If you’re experiencing issues such as MariaDB/Apache/SSH or other services crashing and not restarting after the failure, and require time to investigate the issue, Monit is perhaps the best way to monitor and restart services in case they fail. This guide is to walk you through the process of installing and configuring Monit on CentOS 7 / RHEL 7.
Use YUM package manager:
yum install monit
Note: if the command above fails, make sure you’ve enabled epel repository in your system
Output should look like this:
ENABLE MONIT WEB INTERFACE
Open Monit configuration file to setup web interface:
Locate following code and comment it out:
set httpd port 2812 and
use address localhost # only accept connection from localhost
allow localhost # allow localhost to connect to the server and
allow admin:monit # require user 'admin' with password 'monit'
allow @monit # allow users of group 'monit' to connect (rw)
allow @users readonly # allow users of group 'users' to connect readonly
Right below add:
set httpd port 2812
It should look like this:
Save the changes.
START MONIT SERVICE
Execute following command:
service monit start
or this one:
systemctl restart monit.service
To auto start Monit after reboot (on start-up), run following command:
systemctl enable monit.service
You should now be able to can access the Monit web interface by using http://your-ip-address:2812. To do so, use the username ‘admin’ and password ‘monit’ (configured earlier).
If the page doesn’t load, it’s possible your CentOS 7 / RHEL 7 system has enabled FirewallD and you need to create an exception for port 2812. To do so, execute following command:
firewall-cmd --add-port=2812/tcp --permanent
Note: remove –permanent if you want this only as a temporary firewall change (removed on reboot)
In order to apply the firewall rule, you’d need to restart the firewall service first:
systemctl restart firewalld
You should now be able to access Monit web interface.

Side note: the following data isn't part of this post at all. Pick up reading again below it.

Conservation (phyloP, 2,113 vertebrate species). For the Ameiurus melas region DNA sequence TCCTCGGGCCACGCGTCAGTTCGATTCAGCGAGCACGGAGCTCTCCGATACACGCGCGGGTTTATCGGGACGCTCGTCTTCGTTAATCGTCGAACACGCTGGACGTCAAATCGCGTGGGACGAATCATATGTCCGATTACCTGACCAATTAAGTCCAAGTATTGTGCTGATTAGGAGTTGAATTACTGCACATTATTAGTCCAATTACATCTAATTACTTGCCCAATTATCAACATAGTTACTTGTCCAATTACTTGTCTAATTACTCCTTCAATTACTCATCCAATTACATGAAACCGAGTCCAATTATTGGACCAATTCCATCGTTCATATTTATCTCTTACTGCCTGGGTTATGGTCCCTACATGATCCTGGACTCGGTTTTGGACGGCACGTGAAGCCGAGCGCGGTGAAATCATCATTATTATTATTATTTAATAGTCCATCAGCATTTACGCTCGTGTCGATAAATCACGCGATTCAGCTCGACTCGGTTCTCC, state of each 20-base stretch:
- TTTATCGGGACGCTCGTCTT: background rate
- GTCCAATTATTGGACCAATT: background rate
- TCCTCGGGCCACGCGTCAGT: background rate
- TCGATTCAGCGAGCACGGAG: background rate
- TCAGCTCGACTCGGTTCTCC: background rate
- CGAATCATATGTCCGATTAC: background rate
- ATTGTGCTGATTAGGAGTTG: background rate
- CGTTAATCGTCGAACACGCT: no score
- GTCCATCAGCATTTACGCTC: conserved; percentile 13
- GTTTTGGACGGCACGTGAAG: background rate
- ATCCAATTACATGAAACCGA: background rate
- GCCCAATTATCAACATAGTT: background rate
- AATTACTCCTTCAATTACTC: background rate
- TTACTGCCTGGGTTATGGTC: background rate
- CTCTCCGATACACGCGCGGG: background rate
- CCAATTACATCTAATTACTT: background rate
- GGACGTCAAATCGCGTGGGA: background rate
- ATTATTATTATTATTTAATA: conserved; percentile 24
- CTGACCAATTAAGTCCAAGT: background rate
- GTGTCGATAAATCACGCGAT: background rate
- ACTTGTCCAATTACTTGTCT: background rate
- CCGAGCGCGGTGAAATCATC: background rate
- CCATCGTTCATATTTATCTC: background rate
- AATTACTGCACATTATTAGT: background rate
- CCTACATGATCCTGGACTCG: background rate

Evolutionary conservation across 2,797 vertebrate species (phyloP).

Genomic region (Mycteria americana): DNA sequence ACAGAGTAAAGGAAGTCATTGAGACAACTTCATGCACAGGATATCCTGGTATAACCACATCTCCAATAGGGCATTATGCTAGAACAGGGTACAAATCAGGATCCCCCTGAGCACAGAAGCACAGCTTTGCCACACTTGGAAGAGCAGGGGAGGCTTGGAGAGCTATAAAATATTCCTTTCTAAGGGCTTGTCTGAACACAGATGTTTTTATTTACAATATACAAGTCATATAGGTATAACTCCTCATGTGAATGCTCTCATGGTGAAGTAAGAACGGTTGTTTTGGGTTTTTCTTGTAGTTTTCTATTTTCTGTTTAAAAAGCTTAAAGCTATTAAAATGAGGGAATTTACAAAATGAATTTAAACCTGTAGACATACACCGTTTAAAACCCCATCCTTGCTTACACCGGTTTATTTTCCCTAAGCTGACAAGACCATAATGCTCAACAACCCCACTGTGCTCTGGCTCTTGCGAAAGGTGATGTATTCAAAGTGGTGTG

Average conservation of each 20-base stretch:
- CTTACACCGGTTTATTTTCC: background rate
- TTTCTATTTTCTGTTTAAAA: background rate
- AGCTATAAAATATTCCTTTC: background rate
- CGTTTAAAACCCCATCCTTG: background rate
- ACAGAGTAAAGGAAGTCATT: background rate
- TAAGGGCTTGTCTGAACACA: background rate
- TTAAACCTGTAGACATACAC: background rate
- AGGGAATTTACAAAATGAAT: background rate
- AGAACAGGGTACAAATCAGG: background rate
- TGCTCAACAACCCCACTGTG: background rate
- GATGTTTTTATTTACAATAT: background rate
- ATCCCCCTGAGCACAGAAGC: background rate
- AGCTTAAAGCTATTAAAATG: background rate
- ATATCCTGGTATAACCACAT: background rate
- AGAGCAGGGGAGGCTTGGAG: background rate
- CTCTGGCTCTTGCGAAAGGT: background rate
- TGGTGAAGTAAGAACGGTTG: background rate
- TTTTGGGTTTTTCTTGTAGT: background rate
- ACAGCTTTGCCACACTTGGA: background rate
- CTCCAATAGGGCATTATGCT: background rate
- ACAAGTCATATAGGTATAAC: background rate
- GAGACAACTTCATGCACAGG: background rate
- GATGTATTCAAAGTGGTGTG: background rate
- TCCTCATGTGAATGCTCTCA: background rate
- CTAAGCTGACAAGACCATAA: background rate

MONIT SERVICE MONITORING AND CONFIGURATION
Now that the web interface is working, we can configure Monit by placing service configuration files into /etc/monit.d/ directory.
I’ll explain the process on MariaDB service monitoring.
1. Navigate to etc/monit.d/ and create a new file called ‘mariadbmonitor’
2. Enter following content into above newly created file:
check process mariadb with pidfile /var/run/mariadb/mariadb.pid
start program "/usr/bin/systemctl start mariadb.service"
stop program "/usr/bin/systemctl stop mariadb.service"
3. Save the ‘mariadbmonitor’ file
4. Run following command for Monit change to take effect:
5. Wait for 30 seconds and reload Monit web interface at http://your-ip-address:2812, you’ll now see that Monit is actively monitoring your MariaDB service
6. To test the change. Manually stop your MariaDB service using following command:
systemctl stop mariadb.service
7. Wait for 30 seconds and if you see that Monit has automatically started MariaDB again, you’ve successfully completed installation and configuration of Monit on your CentOS 7 / RHEL 7 system.
MONIT CONFIGURATION FOR APACHE & SSH
To monitor Apache, navigate to etc/monit.d/ and create a new file called ‘apachemonitor’ with following content:
check process httpd with pidfile /var/run/httpd/httpd.pid
start program "/usr/bin/systemctl start httpd.service"
stop program "/usr/bin/systemctl stop httpd.service"
To monitor SSH, navigate to etc/monit.d/ and create a new file called ‘sshdmonitor’ with following content:
check process sshd with pidfile /var/run/sshd.pid
start program "/usr/bin/systemctl start sshd.service"
stop program "/usr/bin/systemctl stop sshd.service"
Now that Monit is successfully installed and configured to monitor Apache, MariaDB & SSH, you can visit Monit web interface at http://your-ip-address:2812, it should look like this:
You can also get the output from the command line by using following commands:
To see the status use:
Output should look like this:
To access a simplified summary page and confirm that processes are being monitored:
Output will look something like this: